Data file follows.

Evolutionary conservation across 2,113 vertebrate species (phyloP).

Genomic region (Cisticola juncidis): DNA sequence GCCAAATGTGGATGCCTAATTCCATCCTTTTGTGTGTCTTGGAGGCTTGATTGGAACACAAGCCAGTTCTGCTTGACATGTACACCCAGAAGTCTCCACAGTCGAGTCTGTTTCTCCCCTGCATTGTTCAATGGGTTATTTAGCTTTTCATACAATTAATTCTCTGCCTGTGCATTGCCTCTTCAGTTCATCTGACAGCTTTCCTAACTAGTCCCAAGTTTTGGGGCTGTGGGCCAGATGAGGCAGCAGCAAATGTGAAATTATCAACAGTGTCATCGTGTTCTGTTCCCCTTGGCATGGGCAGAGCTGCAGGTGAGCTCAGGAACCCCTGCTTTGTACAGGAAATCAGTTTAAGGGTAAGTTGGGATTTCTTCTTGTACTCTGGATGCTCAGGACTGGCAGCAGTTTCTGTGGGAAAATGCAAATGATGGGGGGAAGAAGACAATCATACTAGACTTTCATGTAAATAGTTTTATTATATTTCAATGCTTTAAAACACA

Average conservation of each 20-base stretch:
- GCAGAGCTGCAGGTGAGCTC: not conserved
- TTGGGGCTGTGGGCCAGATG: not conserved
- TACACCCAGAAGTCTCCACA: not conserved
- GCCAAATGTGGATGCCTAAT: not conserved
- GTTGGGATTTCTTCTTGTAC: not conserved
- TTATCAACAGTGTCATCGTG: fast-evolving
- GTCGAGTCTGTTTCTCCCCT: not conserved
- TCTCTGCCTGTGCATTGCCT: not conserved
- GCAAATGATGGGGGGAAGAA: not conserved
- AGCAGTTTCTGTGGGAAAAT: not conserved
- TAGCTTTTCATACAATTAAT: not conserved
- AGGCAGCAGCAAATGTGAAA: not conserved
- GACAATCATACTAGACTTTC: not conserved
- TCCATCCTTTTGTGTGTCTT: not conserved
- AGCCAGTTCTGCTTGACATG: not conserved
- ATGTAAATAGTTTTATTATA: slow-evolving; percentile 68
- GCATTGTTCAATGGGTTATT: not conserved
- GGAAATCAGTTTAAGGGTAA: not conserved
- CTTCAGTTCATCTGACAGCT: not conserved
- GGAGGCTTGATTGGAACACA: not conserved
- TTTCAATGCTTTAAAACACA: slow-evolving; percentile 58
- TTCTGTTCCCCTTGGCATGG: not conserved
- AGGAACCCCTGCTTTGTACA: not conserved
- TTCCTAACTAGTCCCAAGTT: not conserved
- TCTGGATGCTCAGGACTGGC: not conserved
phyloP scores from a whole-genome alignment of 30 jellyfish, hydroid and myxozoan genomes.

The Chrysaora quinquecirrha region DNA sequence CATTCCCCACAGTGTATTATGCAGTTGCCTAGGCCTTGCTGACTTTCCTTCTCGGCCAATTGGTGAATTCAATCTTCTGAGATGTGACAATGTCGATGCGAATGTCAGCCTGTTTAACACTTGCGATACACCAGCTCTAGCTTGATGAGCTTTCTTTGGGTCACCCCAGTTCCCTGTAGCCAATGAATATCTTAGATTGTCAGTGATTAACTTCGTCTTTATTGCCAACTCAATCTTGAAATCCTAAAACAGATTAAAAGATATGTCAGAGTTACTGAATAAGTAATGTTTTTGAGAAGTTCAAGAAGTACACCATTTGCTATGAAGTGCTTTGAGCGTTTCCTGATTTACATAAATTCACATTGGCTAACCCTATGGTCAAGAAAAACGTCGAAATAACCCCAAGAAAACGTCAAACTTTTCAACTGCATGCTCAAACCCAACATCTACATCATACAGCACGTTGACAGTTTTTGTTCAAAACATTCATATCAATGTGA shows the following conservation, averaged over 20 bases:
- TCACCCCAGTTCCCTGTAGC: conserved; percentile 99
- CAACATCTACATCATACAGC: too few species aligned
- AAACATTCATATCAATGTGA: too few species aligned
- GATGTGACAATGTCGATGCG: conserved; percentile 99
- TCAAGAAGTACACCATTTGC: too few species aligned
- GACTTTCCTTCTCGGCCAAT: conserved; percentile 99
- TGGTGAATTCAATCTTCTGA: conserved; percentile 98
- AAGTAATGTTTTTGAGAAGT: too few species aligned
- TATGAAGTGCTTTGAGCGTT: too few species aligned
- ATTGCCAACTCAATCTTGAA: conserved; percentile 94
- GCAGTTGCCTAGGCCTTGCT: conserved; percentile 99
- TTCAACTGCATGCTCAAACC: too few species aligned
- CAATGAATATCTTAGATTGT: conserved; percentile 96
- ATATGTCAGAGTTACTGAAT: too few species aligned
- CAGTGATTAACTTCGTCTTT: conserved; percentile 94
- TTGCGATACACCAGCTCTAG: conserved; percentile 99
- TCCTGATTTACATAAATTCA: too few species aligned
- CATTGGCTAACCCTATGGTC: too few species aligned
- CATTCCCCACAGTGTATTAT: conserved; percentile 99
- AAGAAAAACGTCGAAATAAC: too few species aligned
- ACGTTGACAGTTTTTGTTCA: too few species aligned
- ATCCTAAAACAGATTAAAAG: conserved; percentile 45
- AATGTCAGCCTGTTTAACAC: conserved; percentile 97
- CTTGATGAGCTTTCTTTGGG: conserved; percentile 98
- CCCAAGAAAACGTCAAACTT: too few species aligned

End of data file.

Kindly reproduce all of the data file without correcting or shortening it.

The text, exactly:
Evolutionary conservation across 2,113 vertebrate species (phyloP).

Genomic region (Cisticola juncidis): DNA sequence GCCAAATGTGGATGCCTAATTCCATCCTTTTGTGTGTCTTGGAGGCTTGATTGGAACACAAGCCAGTTCTGCTTGACATGTACACCCAGAAGTCTCCACAGTCGAGTCTGTTTCTCCCCTGCATTGTTCAATGGGTTATTTAGCTTTTCATACAATTAATTCTCTGCCTGTGCATTGCCTCTTCAGTTCATCTGACAGCTTTCCTAACTAGTCCCAAGTTTTGGGGCTGTGGGCCAGATGAGGCAGCAGCAAATGTGAAATTATCAACAGTGTCATCGTGTTCTGTTCCCCTTGGCATGGGCAGAGCTGCAGGTGAGCTCAGGAACCCCTGCTTTGTACAGGAAATCAGTTTAAGGGTAAGTTGGGATTTCTTCTTGTACTCTGGATGCTCAGGACTGGCAGCAGTTTCTGTGGGAAAATGCAAATGATGGGGGGAAGAAGACAATCATACTAGACTTTCATGTAAATAGTTTTATTATATTTCAATGCTTTAAAACACA

Average conservation of each 20-base stretch:
- GCAGAGCTGCAGGTGAGCTC: not conserved
- TTGGGGCTGTGGGCCAGATG: not conserved
- TACACCCAGAAGTCTCCACA: not conserved
- GCCAAATGTGGATGCCTAAT: not conserved
- GTTGGGATTTCTTCTTGTAC: not conserved
- TTATCAACAGTGTCATCGTG: fast-evolving
- GTCGAGTCTGTTTCTCCCCT: not conserved
- TCTCTGCCTGTGCATTGCCT: not conserved
- GCAAATGATGGGGGGAAGAA: not conserved
- AGCAGTTTCTGTGGGAAAAT: not conserved
- TAGCTTTTCATACAATTAAT: not conserved
- AGGCAGCAGCAAATGTGAAA: not conserved
- GACAATCATACTAGACTTTC: not conserved
- TCCATCCTTTTGTGTGTCTT: not conserved
- AGCCAGTTCTGCTTGACATG: not conserved
- ATGTAAATAGTTTTATTATA: slow-evolving; percentile 68
- GCATTGTTCAATGGGTTATT: not conserved
- GGAAATCAGTTTAAGGGTAA: not conserved
- CTTCAGTTCATCTGACAGCT: not conserved
- GGAGGCTTGATTGGAACACA: not conserved
- TTTCAATGCTTTAAAACACA: slow-evolving; percentile 58
- TTCTGTTCCCCTTGGCATGG: not conserved
- AGGAACCCCTGCTTTGTACA: not conserved
- TTCCTAACTAGTCCCAAGTT: not conserved
- TCTGGATGCTCAGGACTGGC: not conserved
phyloP scores from a whole-genome alignment of 30 jellyfish, hydroid and myxozoan genomes.

The Chrysaora quinquecirrha region DNA sequence CATTCCCCACAGTGTATTATGCAGTTGCCTAGGCCTTGCTGACTTTCCTTCTCGGCCAATTGGTGAATTCAATCTTCTGAGATGTGACAATGTCGATGCGAATGTCAGCCTGTTTAACACTTGCGATACACCAGCTCTAGCTTGATGAGCTTTCTTTGGGTCACCCCAGTTCCCTGTAGCCAATGAATATCTTAGATTGTCAGTGATTAACTTCGTCTTTATTGCCAACTCAATCTTGAAATCCTAAAACAGATTAAAAGATATGTCAGAGTTACTGAATAAGTAATGTTTTTGAGAAGTTCAAGAAGTACACCATTTGCTATGAAGTGCTTTGAGCGTTTCCTGATTTACATAAATTCACATTGGCTAACCCTATGGTCAAGAAAAACGTCGAAATAACCCCAAGAAAACGTCAAACTTTTCAACTGCATGCTCAAACCCAACATCTACATCATACAGCACGTTGACAGTTTTTGTTCAAAACATTCATATCAATGTGA shows the following conservation, averaged over 20 bases:
- TCACCCCAGTTCCCTGTAGC: conserved; percentile 99
- CAACATCTACATCATACAGC: too few species aligned
- AAACATTCATATCAATGTGA: too few species aligned
- GATGTGACAATGTCGATGCG: conserved; percentile 99
- TCAAGAAGTACACCATTTGC: too few species aligned
- GACTTTCCTTCTCGGCCAAT: conserved; percentile 99
- TGGTGAATTCAATCTTCTGA: conserved; percentile 98
- AAGTAATGTTTTTGAGAAGT: too few species aligned
- TATGAAGTGCTTTGAGCGTT: too few species aligned
- ATTGCCAACTCAATCTTGAA: conserved; percentile 94
- GCAGTTGCCTAGGCCTTGCT: conserved; percentile 99
- TTCAACTGCATGCTCAAACC: too few species aligned
- CAATGAATATCTTAGATTGT: conserved; percentile 96
- ATATGTCAGAGTTACTGAAT: too few species aligned
- CAGTGATTAACTTCGTCTTT: conserved; percentile 94
- TTGCGATACACCAGCTCTAG: conserved; percentile 99
- TCCTGATTTACATAAATTCA: too few species aligned
- CATTGGCTAACCCTATGGTC: too few species aligned
- CATTCCCCACAGTGTATTAT: conserved; percentile 99
- AAGAAAAACGTCGAAATAAC: too few species aligned
- ACGTTGACAGTTTTTGTTCA: too few species aligned
- ATCCTAAAACAGATTAAAAG: conserved; percentile 45
- AATGTCAGCCTGTTTAACAC: conserved; percentile 97
- CTTGATGAGCTTTCTTTGGG: conserved; percentile 98
- CCCAAGAAAACGTCAAACTT: too few species aligned